How has Covid-19 (new coronavirus disease) affected your work and what steps have you been taking to prevent it from spreading in Haiti?
The biggest impact on our projects has been the inability to meet with communities for training, gatherings and other functions. We have begun to draft alternative methods of working, new ways of doing activities within the government and health guidelines as well as looking at alternative methods of monitoring activities.
We have worked with partners to begin awareness-raising and WASH programming in communities. We are promoting the construction of tippy taps for households and have put together a ‘how-to’ video that will be shared widely with organisations and on social media. In a more medium-phase response we will look to support families with food security as Covid-19 has had a major impact on the income of people and on their ability to access food.
The best advice is to keep on physical distancing, handwashing, and remaining vigilant in the fight against the virus.
Can you tell us about a recent project running in your country that has encouraged you?
We have a lot of exciting work in Haiti but at the moment our waste management pilot has been showing great potential. This waste management project is a holistic response to complex poverty issues. The lack of waste management infrastructure, vulnerability to disasters, and high rates of unemployment work together to disempower communities. The project responds to these environmental and economic needs by training families to recycle so that they no longer dump waste in rivers or burn it in the streets. After training them in creation care and recycling, the project then partners with a local social business which collects the waste from the homes on a weekly basis. The business then transforms the plastic into paving tiles and the organic waste into compost. Both lines of business (waste collection and transformation) provide streams of income for young people who were previously unemployed. The project also curbs the amount of waste going into our rivers and oceans, decreases the health effects of open burning, and restores our environment. We have been piloting this on a small scale but now have an opportunity to scale up and we are excited at the prospect.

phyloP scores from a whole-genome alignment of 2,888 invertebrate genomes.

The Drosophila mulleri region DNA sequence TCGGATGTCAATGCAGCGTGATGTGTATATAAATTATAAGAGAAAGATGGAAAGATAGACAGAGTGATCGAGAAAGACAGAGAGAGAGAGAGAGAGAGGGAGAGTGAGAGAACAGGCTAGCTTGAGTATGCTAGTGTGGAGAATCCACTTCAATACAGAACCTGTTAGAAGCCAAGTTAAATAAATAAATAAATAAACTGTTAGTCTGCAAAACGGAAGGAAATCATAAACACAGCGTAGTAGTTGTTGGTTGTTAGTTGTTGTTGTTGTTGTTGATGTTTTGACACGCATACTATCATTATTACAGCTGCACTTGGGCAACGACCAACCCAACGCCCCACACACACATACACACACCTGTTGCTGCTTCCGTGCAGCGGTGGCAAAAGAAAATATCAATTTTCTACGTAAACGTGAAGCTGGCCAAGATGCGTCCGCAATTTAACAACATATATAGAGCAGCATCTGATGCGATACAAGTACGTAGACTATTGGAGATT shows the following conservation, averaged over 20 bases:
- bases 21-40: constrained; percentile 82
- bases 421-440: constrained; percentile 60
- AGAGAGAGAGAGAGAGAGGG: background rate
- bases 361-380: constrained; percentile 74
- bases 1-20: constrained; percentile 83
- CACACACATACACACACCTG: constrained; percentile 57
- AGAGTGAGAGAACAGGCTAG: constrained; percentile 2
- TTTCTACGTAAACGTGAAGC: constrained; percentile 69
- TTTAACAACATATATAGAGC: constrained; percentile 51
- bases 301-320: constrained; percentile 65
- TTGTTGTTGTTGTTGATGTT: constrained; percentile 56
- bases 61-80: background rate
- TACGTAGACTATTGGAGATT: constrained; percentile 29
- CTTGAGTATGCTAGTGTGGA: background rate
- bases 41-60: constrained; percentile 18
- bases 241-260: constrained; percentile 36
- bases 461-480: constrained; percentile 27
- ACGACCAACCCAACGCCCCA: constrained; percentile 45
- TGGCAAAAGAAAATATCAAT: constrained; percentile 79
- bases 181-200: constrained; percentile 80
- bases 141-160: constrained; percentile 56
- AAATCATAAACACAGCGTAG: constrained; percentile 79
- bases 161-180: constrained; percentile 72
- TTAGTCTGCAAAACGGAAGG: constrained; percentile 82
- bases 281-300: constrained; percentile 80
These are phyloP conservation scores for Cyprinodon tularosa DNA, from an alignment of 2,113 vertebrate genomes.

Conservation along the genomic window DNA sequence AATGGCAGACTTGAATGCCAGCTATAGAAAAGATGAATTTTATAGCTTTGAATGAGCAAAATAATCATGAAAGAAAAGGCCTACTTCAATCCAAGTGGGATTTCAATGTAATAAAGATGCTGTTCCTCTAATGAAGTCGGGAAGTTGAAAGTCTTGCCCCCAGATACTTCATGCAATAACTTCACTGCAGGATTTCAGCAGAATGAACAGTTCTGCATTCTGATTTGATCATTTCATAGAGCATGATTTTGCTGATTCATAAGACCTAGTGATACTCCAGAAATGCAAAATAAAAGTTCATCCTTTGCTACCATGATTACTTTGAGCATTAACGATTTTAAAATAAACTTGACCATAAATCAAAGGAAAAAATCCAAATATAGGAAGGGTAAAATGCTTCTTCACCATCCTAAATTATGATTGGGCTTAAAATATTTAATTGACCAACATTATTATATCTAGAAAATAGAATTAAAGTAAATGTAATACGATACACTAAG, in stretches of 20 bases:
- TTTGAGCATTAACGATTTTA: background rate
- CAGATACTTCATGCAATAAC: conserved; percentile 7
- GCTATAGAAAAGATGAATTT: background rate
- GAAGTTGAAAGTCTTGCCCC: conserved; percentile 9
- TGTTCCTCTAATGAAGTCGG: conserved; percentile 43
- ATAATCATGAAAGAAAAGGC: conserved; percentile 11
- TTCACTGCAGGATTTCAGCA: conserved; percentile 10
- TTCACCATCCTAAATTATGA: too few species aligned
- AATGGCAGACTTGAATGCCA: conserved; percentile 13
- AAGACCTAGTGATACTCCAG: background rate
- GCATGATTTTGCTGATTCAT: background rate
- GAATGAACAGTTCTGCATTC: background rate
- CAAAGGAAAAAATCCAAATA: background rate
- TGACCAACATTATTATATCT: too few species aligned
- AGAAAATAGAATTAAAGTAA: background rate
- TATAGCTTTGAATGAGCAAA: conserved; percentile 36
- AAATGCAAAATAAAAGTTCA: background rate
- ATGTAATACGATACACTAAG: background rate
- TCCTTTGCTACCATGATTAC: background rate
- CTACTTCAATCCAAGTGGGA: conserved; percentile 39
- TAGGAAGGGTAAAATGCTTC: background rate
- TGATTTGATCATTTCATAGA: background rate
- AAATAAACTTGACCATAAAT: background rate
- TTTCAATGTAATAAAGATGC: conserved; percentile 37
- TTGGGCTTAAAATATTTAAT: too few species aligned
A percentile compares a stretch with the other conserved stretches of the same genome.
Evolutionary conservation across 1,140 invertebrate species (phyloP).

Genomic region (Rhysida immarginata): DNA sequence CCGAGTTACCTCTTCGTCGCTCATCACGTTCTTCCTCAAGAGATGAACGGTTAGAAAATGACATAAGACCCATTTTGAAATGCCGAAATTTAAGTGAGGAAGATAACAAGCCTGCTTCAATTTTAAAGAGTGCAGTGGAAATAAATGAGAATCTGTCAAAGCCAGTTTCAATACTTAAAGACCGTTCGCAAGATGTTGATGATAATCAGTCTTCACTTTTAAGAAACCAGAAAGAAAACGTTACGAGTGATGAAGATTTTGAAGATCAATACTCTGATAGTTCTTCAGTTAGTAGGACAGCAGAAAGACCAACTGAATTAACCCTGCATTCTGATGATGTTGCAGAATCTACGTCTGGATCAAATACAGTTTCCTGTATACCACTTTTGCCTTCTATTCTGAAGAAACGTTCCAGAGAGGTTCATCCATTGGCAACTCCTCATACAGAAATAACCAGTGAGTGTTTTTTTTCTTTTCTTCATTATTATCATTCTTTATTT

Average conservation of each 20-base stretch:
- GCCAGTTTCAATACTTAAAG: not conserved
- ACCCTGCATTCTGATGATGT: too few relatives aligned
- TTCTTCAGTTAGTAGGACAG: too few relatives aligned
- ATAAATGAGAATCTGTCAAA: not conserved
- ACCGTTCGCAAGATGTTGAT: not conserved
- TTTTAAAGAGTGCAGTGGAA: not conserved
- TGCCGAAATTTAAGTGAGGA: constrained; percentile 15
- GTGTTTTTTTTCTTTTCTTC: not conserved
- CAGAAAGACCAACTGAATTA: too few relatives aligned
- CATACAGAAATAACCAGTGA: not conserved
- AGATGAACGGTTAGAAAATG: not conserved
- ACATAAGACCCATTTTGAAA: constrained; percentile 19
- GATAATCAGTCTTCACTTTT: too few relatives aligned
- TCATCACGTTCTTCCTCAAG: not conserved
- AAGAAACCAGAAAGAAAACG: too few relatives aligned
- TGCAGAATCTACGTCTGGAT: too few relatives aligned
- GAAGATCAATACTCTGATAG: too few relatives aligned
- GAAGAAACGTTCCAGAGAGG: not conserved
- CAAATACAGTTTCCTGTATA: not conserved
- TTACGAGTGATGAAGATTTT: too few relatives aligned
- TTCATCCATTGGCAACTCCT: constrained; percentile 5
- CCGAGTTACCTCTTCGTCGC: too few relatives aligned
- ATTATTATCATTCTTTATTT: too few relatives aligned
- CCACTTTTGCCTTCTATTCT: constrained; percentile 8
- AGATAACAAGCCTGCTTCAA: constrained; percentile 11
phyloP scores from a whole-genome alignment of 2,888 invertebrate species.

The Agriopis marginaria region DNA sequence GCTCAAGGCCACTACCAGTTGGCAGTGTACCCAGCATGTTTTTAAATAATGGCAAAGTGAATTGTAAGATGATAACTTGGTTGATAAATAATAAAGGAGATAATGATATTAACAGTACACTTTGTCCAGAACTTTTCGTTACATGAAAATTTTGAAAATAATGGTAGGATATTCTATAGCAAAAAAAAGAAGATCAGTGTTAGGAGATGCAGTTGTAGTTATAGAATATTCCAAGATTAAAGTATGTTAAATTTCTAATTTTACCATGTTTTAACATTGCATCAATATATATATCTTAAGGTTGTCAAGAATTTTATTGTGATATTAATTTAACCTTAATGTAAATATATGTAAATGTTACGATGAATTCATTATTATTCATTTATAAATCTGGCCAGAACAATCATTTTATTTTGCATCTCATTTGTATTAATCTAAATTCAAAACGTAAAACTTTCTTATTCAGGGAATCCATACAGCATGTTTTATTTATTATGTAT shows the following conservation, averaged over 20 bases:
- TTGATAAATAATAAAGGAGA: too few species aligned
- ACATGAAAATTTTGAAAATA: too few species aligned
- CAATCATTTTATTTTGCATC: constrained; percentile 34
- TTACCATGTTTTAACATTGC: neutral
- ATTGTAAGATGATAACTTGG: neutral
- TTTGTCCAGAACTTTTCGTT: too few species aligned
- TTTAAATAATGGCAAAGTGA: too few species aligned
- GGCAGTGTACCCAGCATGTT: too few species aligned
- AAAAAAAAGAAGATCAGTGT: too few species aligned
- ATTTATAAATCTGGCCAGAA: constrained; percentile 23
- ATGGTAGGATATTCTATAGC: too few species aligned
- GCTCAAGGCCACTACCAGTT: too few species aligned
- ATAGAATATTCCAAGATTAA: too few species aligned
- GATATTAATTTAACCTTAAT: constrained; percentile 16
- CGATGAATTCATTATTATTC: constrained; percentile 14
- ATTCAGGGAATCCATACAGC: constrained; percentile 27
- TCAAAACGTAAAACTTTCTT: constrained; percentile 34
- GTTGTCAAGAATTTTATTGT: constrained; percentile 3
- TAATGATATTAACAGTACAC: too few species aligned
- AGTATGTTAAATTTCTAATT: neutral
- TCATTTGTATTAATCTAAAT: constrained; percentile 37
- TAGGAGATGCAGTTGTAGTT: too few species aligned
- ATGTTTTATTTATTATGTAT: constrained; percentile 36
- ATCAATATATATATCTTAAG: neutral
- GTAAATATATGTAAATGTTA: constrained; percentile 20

‘Haiti’s young people will be the agents of holistic change and will lead this nation towards a new horizon.’
How has integral mission motivated or guided the growth of this work?